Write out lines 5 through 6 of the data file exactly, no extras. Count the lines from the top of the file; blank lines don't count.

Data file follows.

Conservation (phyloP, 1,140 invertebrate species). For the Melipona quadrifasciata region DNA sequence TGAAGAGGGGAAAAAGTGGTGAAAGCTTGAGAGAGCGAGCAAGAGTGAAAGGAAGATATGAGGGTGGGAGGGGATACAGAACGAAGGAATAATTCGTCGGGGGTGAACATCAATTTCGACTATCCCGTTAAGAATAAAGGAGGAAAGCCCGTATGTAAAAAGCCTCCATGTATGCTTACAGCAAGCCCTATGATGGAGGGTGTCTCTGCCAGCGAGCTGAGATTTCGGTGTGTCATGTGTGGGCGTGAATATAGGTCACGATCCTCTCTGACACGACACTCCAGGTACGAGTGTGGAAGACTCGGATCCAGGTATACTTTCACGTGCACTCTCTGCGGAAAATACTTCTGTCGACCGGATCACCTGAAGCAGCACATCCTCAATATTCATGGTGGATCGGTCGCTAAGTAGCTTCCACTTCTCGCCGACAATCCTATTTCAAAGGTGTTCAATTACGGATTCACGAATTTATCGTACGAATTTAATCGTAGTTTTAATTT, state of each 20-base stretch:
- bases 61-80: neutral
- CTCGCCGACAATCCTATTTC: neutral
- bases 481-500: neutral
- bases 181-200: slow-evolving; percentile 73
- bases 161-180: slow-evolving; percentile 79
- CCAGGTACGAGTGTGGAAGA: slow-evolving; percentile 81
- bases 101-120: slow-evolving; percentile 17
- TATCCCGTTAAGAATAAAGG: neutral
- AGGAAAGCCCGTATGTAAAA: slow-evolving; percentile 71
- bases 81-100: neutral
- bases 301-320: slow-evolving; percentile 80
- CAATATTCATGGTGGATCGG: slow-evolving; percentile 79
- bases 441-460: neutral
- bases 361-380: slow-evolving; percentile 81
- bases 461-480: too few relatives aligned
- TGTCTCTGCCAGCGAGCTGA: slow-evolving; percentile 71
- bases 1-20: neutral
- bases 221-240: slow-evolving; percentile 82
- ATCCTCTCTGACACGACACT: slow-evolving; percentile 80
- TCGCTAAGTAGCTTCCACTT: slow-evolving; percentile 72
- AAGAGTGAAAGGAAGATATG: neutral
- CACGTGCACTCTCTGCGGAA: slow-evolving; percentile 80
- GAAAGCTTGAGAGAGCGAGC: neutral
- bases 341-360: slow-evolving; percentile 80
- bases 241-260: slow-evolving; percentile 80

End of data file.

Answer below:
- bases 181-200: slow-evolving; percentile 73
- bases 161-180: slow-evolving; percentile 79